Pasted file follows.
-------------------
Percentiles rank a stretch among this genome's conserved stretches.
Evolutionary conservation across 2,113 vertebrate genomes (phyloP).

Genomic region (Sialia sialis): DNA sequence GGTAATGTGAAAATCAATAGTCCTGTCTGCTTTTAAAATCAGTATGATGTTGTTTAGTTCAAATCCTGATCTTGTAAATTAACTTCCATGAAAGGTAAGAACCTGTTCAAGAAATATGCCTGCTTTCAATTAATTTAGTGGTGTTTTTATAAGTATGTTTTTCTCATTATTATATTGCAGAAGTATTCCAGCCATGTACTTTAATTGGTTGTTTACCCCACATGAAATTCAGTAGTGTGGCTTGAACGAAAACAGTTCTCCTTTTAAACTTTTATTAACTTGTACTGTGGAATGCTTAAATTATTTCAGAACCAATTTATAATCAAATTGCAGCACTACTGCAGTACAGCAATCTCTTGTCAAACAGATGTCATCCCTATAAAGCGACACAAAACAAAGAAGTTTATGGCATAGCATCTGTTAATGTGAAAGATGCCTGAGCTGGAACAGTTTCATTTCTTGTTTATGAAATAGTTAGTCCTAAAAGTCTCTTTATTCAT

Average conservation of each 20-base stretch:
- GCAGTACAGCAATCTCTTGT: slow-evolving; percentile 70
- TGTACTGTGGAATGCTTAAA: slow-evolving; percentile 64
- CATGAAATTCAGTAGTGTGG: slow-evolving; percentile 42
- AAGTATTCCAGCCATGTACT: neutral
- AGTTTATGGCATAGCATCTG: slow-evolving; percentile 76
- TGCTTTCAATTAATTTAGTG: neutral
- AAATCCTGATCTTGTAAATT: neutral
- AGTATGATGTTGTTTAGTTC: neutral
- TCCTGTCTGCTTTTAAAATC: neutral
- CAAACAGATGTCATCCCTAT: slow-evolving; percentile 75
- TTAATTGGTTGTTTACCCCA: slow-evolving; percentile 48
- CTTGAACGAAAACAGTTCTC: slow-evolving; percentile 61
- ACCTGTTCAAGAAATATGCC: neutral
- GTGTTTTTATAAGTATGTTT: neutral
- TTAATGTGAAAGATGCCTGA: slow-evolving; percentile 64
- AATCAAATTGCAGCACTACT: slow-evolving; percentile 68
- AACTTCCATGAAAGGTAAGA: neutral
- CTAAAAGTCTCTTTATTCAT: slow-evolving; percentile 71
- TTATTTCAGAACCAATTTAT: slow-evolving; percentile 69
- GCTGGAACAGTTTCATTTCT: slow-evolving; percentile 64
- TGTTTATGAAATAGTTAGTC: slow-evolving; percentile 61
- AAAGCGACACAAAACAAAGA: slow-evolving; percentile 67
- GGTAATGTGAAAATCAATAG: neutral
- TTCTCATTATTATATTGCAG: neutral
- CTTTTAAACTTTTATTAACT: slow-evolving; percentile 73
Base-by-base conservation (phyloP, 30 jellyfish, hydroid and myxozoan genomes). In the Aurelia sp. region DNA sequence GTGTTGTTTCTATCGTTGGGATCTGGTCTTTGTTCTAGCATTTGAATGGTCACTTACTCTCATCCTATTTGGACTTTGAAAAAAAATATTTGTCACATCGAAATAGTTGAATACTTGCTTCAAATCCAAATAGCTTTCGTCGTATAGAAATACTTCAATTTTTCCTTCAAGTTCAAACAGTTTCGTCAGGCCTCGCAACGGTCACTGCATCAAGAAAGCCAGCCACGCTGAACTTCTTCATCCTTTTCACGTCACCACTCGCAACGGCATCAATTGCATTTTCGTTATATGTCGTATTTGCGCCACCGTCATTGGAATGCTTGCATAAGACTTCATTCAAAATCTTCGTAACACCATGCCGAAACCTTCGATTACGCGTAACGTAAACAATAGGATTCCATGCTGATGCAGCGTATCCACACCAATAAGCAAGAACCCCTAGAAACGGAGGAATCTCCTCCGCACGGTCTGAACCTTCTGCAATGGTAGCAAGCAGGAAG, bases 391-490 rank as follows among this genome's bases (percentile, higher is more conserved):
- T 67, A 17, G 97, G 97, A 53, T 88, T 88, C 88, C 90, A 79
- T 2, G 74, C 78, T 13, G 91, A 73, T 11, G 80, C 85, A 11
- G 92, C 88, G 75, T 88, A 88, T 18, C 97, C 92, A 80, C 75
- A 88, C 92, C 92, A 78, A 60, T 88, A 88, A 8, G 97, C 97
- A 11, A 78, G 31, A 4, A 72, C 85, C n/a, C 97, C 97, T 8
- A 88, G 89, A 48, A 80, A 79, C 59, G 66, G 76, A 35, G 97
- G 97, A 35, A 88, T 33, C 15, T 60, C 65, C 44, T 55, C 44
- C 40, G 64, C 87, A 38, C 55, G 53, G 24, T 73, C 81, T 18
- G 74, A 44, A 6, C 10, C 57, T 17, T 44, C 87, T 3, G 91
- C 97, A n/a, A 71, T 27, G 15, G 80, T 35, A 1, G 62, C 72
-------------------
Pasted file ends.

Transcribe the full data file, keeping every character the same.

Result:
Percentiles rank a stretch among this genome's conserved stretches.
Evolutionary conservation across 2,113 vertebrate genomes (phyloP).

Genomic region (Sialia sialis): DNA sequence GGTAATGTGAAAATCAATAGTCCTGTCTGCTTTTAAAATCAGTATGATGTTGTTTAGTTCAAATCCTGATCTTGTAAATTAACTTCCATGAAAGGTAAGAACCTGTTCAAGAAATATGCCTGCTTTCAATTAATTTAGTGGTGTTTTTATAAGTATGTTTTTCTCATTATTATATTGCAGAAGTATTCCAGCCATGTACTTTAATTGGTTGTTTACCCCACATGAAATTCAGTAGTGTGGCTTGAACGAAAACAGTTCTCCTTTTAAACTTTTATTAACTTGTACTGTGGAATGCTTAAATTATTTCAGAACCAATTTATAATCAAATTGCAGCACTACTGCAGTACAGCAATCTCTTGTCAAACAGATGTCATCCCTATAAAGCGACACAAAACAAAGAAGTTTATGGCATAGCATCTGTTAATGTGAAAGATGCCTGAGCTGGAACAGTTTCATTTCTTGTTTATGAAATAGTTAGTCCTAAAAGTCTCTTTATTCAT

Average conservation of each 20-base stretch:
- GCAGTACAGCAATCTCTTGT: slow-evolving; percentile 70
- TGTACTGTGGAATGCTTAAA: slow-evolving; percentile 64
- CATGAAATTCAGTAGTGTGG: slow-evolving; percentile 42
- AAGTATTCCAGCCATGTACT: neutral
- AGTTTATGGCATAGCATCTG: slow-evolving; percentile 76
- TGCTTTCAATTAATTTAGTG: neutral
- AAATCCTGATCTTGTAAATT: neutral
- AGTATGATGTTGTTTAGTTC: neutral
- TCCTGTCTGCTTTTAAAATC: neutral
- CAAACAGATGTCATCCCTAT: slow-evolving; percentile 75
- TTAATTGGTTGTTTACCCCA: slow-evolving; percentile 48
- CTTGAACGAAAACAGTTCTC: slow-evolving; percentile 61
- ACCTGTTCAAGAAATATGCC: neutral
- GTGTTTTTATAAGTATGTTT: neutral
- TTAATGTGAAAGATGCCTGA: slow-evolving; percentile 64
- AATCAAATTGCAGCACTACT: slow-evolving; percentile 68
- AACTTCCATGAAAGGTAAGA: neutral
- CTAAAAGTCTCTTTATTCAT: slow-evolving; percentile 71
- TTATTTCAGAACCAATTTAT: slow-evolving; percentile 69
- GCTGGAACAGTTTCATTTCT: slow-evolving; percentile 64
- TGTTTATGAAATAGTTAGTC: slow-evolving; percentile 61
- AAAGCGACACAAAACAAAGA: slow-evolving; percentile 67
- GGTAATGTGAAAATCAATAG: neutral
- TTCTCATTATTATATTGCAG: neutral
- CTTTTAAACTTTTATTAACT: slow-evolving; percentile 73
Base-by-base conservation (phyloP, 30 jellyfish, hydroid and myxozoan genomes). In the Aurelia sp. region DNA sequence GTGTTGTTTCTATCGTTGGGATCTGGTCTTTGTTCTAGCATTTGAATGGTCACTTACTCTCATCCTATTTGGACTTTGAAAAAAAATATTTGTCACATCGAAATAGTTGAATACTTGCTTCAAATCCAAATAGCTTTCGTCGTATAGAAATACTTCAATTTTTCCTTCAAGTTCAAACAGTTTCGTCAGGCCTCGCAACGGTCACTGCATCAAGAAAGCCAGCCACGCTGAACTTCTTCATCCTTTTCACGTCACCACTCGCAACGGCATCAATTGCATTTTCGTTATATGTCGTATTTGCGCCACCGTCATTGGAATGCTTGCATAAGACTTCATTCAAAATCTTCGTAACACCATGCCGAAACCTTCGATTACGCGTAACGTAAACAATAGGATTCCATGCTGATGCAGCGTATCCACACCAATAAGCAAGAACCCCTAGAAACGGAGGAATCTCCTCCGCACGGTCTGAACCTTCTGCAATGGTAGCAAGCAGGAAG, bases 391-490 rank as follows among this genome's bases (percentile, higher is more conserved):
- T 67, A 17, G 97, G 97, A 53, T 88, T 88, C 88, C 90, A 79
- T 2, G 74, C 78, T 13, G 91, A 73, T 11, G 80, C 85, A 11
- G 92, C 88, G 75, T 88, A 88, T 18, C 97, C 92, A 80, C 75
- A 88, C 92, C 92, A 78, A 60, T 88, A 88, A 8, G 97, C 97
- A 11, A 78, G 31, A 4, A 72, C 85, C n/a, C 97, C 97, T 8
- A 88, G 89, A 48, A 80, A 79, C 59, G 66, G 76, A 35, G 97
- G 97, A 35, A 88, T 33, C 15, T 60, C 65, C 44, T 55, C 44
- C 40, G 64, C 87, A 38, C 55, G 53, G 24, T 73, C 81, T 18
- G 74, A 44, A 6, C 10, C 57, T 17, T 44, C 87, T 3, G 91
- C 97, A n/a, A 71, T 27, G 15, G 80, T 35, A 1, G 62, C 72